Ellis William Roberts:

Ellis William Roberts was born in Burslem, Staffordshire on 27 October 1860, second son of Thomas Roberts a pottery manager. He studied at Wedgwood Institute, Burslem, Minton Memorial Art School, the Royal College of Art from 1882 to 1883 and Academie Julian, Paris from 1887 to 1888 under Bouguereau and Robert Fleury. It is recorded that he travelled to Italy. Roberts was elected a member of the Royal Society of Portrait Painters in 1893. He worked in pastel and oil and specialized in portraits of London society women. His sitters included: The Hon Mrs George Keppel (Alice, mistress to King Edward VII) Lady Cunard Rt Hon Arthur Balfour Countess of Chesterfield 3rd Earl of Morley Lady Londonderry Countess of Powis Lady Leconfield amongst others. Roberts exhibited 16 portraits at the Royal Academy from 1886 to 1902, from a London address of 6 Williams Street, Lowndes Square, London. He died in Brighton at the Queen’s Hotel on 24th September 1930. Works Represented: Badminton; Arundel; Bowhill; Beningbrough Hall, North Yorkshire; Bisham Abbey, Buckinghamshire; Devon County Council, Exeter; Mount Stewart House, Co. Down; Petworth House, West Sussex; Powis Castle; Potteries Museum & Art Gallery Stoke-on Trent.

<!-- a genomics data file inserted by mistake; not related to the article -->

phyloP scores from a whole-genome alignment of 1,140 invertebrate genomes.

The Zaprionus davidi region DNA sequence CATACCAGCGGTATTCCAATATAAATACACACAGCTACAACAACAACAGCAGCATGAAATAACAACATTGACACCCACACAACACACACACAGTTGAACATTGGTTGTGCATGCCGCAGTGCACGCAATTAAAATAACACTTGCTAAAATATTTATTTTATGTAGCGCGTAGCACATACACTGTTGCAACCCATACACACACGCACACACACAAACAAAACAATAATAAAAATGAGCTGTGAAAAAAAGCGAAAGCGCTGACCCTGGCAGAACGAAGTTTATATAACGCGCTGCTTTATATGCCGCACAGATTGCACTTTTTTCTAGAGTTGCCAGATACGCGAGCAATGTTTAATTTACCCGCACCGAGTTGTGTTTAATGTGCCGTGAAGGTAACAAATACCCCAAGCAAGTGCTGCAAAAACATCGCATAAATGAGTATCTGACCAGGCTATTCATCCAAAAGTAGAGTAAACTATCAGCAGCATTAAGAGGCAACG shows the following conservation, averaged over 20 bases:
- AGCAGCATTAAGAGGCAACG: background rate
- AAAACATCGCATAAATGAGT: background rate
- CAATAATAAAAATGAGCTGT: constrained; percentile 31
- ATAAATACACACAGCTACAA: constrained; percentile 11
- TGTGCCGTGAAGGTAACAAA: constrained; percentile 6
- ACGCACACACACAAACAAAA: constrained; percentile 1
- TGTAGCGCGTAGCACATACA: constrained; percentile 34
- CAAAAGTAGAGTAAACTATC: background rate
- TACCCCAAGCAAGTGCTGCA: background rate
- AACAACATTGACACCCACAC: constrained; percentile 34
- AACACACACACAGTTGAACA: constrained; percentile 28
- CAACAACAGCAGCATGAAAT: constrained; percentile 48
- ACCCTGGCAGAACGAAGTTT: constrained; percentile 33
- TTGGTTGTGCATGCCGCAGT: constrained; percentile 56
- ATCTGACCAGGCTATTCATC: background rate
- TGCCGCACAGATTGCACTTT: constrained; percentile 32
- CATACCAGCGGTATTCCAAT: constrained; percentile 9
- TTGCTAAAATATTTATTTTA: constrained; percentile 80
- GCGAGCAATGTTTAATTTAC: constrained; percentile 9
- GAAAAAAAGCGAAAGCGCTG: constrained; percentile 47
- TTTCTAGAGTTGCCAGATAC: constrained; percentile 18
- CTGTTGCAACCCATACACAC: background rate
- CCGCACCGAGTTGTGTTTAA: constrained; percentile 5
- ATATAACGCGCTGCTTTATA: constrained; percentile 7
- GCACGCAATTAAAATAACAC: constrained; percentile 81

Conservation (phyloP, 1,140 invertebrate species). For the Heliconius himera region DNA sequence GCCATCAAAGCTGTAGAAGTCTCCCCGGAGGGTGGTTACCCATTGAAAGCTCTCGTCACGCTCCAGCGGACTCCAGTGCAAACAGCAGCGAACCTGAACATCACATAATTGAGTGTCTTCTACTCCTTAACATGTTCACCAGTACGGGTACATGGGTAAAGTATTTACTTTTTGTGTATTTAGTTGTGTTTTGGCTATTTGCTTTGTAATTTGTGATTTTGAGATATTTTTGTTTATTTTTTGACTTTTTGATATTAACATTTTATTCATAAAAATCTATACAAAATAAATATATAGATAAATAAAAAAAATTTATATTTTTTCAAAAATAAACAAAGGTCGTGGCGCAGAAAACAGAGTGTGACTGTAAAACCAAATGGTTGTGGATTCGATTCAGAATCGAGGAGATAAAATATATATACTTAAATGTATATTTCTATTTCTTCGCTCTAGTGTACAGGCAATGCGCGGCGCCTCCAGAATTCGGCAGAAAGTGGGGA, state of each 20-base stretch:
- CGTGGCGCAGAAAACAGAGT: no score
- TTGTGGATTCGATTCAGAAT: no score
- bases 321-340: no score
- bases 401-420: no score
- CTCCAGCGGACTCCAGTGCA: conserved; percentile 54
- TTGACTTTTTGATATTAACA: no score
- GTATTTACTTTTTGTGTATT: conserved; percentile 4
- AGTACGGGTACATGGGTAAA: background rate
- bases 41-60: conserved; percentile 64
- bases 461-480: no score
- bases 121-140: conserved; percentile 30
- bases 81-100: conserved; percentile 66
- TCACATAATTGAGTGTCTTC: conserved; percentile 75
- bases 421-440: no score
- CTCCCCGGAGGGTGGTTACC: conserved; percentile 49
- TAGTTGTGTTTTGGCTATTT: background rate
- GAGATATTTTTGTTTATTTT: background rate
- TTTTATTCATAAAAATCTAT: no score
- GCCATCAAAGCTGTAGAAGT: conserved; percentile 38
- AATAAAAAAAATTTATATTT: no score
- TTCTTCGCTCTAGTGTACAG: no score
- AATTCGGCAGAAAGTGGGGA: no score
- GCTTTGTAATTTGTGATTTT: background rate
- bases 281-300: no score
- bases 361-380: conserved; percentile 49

The Hon Mrs Alice Keppel by Ellis Roberts - H.R.H The Prince of Wales SOLD